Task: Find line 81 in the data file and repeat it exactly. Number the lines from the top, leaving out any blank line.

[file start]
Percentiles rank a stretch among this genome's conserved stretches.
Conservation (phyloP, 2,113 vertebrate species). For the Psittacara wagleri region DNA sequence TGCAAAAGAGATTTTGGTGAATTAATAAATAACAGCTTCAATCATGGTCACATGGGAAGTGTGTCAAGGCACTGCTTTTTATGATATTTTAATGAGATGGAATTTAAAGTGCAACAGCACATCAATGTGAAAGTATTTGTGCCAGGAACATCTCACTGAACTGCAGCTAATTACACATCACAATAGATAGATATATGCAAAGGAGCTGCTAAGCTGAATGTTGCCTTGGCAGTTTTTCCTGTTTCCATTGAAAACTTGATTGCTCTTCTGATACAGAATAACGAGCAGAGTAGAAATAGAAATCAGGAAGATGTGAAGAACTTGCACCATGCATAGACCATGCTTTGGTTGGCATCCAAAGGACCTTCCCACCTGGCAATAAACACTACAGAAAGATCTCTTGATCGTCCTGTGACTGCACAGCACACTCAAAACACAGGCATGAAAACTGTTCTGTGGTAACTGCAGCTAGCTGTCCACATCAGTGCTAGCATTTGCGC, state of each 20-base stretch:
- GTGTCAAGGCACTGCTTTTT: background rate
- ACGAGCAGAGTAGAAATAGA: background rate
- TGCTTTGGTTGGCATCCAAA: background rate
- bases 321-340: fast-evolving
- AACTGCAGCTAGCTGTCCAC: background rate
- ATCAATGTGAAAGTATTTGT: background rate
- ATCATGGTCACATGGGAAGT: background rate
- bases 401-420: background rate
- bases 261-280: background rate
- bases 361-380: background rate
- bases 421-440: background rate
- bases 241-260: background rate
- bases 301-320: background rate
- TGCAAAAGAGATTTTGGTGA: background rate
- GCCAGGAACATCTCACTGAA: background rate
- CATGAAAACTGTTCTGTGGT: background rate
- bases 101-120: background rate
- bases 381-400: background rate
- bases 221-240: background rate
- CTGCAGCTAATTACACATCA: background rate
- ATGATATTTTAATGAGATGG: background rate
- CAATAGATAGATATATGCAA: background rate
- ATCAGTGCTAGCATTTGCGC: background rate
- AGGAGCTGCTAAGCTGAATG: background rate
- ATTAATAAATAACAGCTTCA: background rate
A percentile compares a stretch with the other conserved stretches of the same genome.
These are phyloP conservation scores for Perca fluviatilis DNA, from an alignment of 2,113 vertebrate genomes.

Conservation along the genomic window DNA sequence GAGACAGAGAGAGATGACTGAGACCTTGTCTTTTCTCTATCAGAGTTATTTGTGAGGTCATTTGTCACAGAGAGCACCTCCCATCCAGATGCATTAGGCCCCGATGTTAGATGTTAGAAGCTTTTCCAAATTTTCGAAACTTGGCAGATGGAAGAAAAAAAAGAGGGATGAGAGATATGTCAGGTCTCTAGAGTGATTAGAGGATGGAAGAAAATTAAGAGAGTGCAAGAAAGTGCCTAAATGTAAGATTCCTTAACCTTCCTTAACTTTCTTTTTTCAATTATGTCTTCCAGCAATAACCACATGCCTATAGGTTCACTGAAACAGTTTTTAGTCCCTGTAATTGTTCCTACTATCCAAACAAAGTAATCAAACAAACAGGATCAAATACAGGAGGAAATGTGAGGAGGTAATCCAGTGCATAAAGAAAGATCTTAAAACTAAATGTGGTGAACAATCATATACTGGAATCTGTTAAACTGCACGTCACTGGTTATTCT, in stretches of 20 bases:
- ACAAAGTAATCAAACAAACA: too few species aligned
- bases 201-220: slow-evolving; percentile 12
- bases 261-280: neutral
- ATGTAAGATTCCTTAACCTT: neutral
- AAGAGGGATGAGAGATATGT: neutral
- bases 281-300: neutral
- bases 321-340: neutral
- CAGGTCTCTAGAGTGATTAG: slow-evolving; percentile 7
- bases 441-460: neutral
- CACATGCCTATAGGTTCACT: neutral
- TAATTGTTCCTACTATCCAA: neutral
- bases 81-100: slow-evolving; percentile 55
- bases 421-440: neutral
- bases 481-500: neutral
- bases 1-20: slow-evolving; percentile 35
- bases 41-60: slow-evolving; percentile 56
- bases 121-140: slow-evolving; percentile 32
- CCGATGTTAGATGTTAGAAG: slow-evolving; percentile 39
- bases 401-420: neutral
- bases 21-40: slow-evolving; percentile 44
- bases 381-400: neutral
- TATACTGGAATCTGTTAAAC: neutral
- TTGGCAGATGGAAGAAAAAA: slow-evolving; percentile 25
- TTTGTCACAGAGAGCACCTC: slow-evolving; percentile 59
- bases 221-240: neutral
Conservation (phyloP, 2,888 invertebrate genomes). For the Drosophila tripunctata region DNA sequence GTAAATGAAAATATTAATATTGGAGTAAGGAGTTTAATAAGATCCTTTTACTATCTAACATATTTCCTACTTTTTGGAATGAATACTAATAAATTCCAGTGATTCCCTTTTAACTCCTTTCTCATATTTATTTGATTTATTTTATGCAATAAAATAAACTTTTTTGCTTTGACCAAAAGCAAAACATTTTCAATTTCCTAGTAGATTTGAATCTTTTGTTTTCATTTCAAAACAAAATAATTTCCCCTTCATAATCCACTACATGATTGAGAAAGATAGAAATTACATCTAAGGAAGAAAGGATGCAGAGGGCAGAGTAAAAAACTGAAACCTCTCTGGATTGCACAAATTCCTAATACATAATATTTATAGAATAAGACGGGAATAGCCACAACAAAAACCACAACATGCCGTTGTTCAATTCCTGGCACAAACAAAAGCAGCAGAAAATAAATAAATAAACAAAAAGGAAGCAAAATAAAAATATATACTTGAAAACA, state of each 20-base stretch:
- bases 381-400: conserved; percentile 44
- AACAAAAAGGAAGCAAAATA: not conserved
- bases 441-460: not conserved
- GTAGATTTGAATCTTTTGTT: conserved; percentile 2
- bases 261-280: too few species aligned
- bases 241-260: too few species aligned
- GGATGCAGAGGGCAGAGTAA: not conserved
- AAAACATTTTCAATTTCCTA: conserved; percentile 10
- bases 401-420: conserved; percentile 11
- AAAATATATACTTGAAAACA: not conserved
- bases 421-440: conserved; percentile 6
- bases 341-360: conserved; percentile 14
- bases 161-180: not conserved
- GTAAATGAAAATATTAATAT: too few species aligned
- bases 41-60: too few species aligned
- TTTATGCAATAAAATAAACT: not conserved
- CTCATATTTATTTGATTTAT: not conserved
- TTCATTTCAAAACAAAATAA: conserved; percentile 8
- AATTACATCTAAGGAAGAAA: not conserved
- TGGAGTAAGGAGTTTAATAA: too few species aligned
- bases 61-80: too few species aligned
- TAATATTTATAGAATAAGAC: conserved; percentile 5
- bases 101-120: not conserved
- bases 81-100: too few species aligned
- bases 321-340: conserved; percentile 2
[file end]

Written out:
- bases 321-340: conserved; percentile 2